What are examples of grammatical cases that are not attested in natural languages, but occur in some conlang?

To qualify here, the conlang should have at least some bit of flesh (e.g., a few consistent texts, either original or translated). Pure sketches of potential cases aren't interesting to me.

The Respective or Dedative case in Quenya, also called Short Locative, is too speculative to be counted here; its attestation is very weak in the available material from J. R. R. Tolkien.

  • Hmm/ It should be noted that you contradict your own stipulation of "pure sketches of potential cases aren't interesting to me". A mere mention in one letter does not some bit of flesh make. I would respectfully suggest you edit: either allow sketches and mere mentions or else delete the Tolkien reference. Or better yet, use the Tolkien reference as an example of what you are nòt looking for. – elemtilas Sep 2 at 17:16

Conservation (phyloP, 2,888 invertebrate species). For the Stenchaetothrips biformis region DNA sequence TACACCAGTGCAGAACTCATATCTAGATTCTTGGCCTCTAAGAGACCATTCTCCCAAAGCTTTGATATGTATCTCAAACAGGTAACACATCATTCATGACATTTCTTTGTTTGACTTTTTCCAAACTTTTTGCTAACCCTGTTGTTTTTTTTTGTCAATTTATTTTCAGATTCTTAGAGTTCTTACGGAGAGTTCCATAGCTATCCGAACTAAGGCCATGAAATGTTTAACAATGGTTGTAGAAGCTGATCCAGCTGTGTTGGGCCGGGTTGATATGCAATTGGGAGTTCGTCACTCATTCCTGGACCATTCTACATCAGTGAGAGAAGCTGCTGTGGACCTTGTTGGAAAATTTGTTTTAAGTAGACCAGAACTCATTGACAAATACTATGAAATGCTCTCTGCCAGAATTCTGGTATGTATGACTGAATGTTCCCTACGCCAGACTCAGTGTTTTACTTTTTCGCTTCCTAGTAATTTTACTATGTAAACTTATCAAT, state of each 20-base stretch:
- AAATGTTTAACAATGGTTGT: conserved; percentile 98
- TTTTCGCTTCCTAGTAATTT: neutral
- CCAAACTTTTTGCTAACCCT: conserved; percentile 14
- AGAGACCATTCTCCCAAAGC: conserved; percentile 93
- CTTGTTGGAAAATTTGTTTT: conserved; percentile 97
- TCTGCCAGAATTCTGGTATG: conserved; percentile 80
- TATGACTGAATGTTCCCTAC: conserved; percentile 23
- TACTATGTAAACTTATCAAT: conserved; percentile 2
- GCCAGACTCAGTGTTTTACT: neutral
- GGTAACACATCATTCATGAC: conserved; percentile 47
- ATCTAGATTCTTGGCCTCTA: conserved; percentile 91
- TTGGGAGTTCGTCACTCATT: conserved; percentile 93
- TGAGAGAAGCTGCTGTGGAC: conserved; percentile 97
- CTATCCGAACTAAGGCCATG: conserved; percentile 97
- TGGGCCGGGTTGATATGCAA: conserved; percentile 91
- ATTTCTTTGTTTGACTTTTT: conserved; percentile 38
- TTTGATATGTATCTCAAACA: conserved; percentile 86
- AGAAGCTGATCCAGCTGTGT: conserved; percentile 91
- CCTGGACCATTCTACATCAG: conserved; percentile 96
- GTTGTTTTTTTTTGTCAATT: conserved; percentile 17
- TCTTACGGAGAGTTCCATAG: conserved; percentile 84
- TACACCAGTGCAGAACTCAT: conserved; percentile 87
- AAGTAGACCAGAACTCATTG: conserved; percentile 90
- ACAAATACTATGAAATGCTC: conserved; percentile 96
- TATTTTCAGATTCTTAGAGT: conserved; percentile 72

• Reading through the available material on the Short Locative, any assignment of meaning to it is highly speculative. I change the wording of my question accordingly. – jknappen Sep 3 at 20:24
  • Looks better I think! – elemtilas Sep 3 at 20:41
up vote 7 down vote accepted

I think the best conlang to look for such cases is Ithkuil. http://ithkuil.net/04_case.html contains a list of all cases. My [short] research suggests that some of them (e.g. navigative for "noun relative to whose vector, arc, or trajectory of motion an event takes place" or allapsive for "amount of time that expected to pass between the contextual present and the time of a future event") aren't attested in any other well-known language. I may be wrong, but it seems plausible regarding Ithkuil's goal of expressing extensive detail.

  • O wow ... 72 cases, there must be a lot of innovations there! +1 – jknappen Aug 31 at 17:05
  • 1
    if you go through them, it turns out that they all make logical sense, and they are all infuriatingly pedantic in their distinctions. – Nick Nicholas Sep 2 at 2:12

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